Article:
Utah commission to determine eligibility of transgender athletes for participating in girls’ sports this fall


Boram Kim


The Utah Legislature is in the process of establishing the School Activity Eligibility Commission, a delegation that will decide which transgender athletes can compete in school-sanctioned girls’ sports. 


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The eligibility commission process was initiated after Third District Judge Keith Kelly’s ruling last week that granted a preliminary injunction against House Bill 11, which was passed this year and would ban transgender girls from participating in high school sports. 

The state-appointed commission will include a medical data statistician, a physician with expertise in gender identity-related health care, a sports physiologist, a mental health professional, a college-level athletic trainer, a representative of an athletic association, and a coach or official representing the sport in question. 

Utah Governor Spencer Cox, Senate President Stuart Adams (R- Layton), and Speaker of the House Brad Wilson (R – Kaysville) will select the members.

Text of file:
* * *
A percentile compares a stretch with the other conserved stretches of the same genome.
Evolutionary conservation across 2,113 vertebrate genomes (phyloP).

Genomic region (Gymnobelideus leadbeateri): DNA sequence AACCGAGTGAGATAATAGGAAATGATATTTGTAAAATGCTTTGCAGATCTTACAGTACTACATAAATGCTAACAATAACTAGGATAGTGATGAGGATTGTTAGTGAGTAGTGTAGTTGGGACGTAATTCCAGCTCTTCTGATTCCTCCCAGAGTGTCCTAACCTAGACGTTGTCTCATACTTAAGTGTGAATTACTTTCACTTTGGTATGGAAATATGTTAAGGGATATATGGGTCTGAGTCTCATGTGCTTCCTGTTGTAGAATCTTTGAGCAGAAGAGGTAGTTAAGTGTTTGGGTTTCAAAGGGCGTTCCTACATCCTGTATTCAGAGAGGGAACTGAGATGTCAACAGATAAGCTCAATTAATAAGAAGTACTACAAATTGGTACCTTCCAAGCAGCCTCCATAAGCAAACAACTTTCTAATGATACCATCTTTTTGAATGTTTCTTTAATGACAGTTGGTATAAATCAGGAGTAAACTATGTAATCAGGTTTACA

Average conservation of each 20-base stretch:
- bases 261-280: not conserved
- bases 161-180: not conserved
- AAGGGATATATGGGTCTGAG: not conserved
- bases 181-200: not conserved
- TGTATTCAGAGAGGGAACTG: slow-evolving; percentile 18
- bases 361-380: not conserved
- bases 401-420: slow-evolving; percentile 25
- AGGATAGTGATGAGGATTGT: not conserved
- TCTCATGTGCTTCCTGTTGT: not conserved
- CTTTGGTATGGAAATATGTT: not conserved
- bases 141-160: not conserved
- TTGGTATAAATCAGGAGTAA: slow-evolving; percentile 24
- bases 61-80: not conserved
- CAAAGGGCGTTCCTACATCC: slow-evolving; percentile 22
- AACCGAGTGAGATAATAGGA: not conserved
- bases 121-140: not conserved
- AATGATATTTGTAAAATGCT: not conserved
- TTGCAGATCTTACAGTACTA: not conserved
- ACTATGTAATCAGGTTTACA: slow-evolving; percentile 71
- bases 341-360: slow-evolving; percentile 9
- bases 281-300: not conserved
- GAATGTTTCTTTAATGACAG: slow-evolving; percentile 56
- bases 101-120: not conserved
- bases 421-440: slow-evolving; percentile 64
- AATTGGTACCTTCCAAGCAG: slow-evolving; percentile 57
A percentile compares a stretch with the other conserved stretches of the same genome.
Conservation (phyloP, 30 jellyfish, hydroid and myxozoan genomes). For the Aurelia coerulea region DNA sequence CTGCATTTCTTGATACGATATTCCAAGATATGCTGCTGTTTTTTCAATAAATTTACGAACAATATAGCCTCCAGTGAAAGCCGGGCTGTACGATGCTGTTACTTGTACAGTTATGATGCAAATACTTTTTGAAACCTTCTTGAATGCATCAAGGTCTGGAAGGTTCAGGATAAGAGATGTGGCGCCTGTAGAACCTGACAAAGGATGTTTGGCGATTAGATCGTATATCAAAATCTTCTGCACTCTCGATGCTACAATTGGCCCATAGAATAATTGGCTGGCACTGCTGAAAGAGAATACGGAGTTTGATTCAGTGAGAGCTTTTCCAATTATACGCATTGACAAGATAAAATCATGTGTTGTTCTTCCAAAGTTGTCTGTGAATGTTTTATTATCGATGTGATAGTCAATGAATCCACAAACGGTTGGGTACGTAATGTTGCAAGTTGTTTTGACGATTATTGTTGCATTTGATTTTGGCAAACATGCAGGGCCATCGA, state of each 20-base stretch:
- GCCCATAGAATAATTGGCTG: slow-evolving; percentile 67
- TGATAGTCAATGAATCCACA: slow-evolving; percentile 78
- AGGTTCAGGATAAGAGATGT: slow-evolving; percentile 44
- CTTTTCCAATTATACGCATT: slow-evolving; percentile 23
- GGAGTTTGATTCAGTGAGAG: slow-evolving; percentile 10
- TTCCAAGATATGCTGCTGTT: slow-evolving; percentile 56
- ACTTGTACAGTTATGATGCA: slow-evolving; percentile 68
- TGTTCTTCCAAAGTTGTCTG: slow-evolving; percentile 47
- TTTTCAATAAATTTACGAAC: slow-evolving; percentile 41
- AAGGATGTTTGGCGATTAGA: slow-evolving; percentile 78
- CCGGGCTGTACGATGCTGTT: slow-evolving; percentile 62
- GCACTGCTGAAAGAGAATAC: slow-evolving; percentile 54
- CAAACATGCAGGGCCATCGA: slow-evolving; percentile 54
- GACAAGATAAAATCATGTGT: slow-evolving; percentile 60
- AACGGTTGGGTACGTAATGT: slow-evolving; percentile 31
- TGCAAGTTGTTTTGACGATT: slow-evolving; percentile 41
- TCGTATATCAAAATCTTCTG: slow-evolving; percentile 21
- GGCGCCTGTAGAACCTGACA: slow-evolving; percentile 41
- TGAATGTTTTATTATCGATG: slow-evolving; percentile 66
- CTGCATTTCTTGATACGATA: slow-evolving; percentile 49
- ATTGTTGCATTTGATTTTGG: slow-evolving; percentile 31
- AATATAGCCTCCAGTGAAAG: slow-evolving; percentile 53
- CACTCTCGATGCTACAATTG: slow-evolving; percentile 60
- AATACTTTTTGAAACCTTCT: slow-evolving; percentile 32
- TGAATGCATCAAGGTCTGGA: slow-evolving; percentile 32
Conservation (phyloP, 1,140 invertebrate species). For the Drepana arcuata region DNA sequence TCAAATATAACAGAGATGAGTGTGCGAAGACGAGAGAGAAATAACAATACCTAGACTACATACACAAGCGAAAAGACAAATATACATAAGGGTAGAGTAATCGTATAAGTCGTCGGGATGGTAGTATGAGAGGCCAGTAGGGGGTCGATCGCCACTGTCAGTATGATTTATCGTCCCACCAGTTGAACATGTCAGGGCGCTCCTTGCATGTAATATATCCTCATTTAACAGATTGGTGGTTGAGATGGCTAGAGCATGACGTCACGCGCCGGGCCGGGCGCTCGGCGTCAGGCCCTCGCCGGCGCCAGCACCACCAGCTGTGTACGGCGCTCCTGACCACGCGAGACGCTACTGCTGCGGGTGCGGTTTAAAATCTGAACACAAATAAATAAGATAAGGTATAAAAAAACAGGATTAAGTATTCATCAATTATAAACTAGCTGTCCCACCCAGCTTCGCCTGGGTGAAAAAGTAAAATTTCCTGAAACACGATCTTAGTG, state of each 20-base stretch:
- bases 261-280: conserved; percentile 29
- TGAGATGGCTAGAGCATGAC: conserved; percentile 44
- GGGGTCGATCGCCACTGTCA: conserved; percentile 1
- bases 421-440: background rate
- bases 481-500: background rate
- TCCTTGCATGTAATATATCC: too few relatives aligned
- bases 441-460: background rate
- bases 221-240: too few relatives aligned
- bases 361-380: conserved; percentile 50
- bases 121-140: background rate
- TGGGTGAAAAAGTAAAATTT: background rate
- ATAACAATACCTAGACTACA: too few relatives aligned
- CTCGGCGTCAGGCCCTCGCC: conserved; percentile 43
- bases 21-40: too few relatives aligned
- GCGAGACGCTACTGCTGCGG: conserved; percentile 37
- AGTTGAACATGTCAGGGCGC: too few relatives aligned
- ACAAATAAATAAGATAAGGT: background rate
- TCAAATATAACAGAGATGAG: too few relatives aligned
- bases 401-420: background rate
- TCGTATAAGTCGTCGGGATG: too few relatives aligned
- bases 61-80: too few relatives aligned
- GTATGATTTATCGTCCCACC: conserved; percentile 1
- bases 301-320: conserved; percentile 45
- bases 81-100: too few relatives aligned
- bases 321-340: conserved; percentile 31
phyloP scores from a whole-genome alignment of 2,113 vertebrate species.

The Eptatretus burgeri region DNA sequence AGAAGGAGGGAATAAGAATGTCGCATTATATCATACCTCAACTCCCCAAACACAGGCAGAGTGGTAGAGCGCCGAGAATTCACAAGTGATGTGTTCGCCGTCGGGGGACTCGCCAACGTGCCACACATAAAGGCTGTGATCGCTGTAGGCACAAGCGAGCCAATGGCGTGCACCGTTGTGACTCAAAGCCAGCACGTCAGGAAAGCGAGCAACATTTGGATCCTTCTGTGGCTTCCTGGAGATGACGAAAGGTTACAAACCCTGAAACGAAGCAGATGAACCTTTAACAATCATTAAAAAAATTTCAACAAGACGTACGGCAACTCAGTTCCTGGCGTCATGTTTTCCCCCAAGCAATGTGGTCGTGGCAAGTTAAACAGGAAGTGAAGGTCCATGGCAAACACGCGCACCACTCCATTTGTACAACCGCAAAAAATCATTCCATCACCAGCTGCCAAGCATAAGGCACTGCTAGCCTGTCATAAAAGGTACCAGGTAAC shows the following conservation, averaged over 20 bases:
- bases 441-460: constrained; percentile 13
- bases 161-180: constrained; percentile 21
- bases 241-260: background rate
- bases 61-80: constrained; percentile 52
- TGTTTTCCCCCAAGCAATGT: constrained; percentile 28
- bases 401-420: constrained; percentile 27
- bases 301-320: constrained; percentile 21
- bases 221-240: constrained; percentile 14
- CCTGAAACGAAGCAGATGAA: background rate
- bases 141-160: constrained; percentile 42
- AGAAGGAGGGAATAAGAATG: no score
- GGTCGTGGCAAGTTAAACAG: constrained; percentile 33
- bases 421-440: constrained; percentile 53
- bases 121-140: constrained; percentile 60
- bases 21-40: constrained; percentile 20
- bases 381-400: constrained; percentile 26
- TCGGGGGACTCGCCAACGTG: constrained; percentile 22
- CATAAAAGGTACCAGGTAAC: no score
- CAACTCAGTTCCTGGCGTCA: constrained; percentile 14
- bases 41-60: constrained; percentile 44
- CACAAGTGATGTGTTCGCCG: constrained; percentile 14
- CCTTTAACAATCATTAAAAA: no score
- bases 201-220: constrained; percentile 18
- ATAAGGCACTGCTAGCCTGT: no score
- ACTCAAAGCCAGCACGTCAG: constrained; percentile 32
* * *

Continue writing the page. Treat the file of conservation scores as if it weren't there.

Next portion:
Adams, in a statement after the ruling, described the commission as “a first-of-its-kind solution, a data-driven” agency that will help ensure female athletes can continue to compete in a fair environment.

“With the commission, we are aiming to protect equitable and safe competition while preserving the integrity of women’s sports,” he said. “The commission will be constituted in the coming weeks.”

According to the statute, the commission will establish a baseline range of students who can participate in a given gender-designated sport for different age groups. 

While the injunction allows transgender girls in Utah to compete on a girls’ team this fall, it remains to be seen whether the commission will be equitable and appropriate in its determinations. 

“We are very pleased by the Court’s decision,” said Justice Christine Durham, former Chief Justice of the Utah Supreme Court and Senior Of Counsel at Wilson Sonsini, which represents the plaintiffs in Roe v. UHSAA.

“Thus far, every court to rule on a similar ban has barred it from taking effect, due in part to the serious harms caused by excluding an entire group of students from such an important school activity. We read today’s decision as recognizing that the law is not only discriminatory but puts Utah children at needless risk of lifelong harm. We look forward to moving forward with the case and securing a permanent decision blocking the law from taking effect.”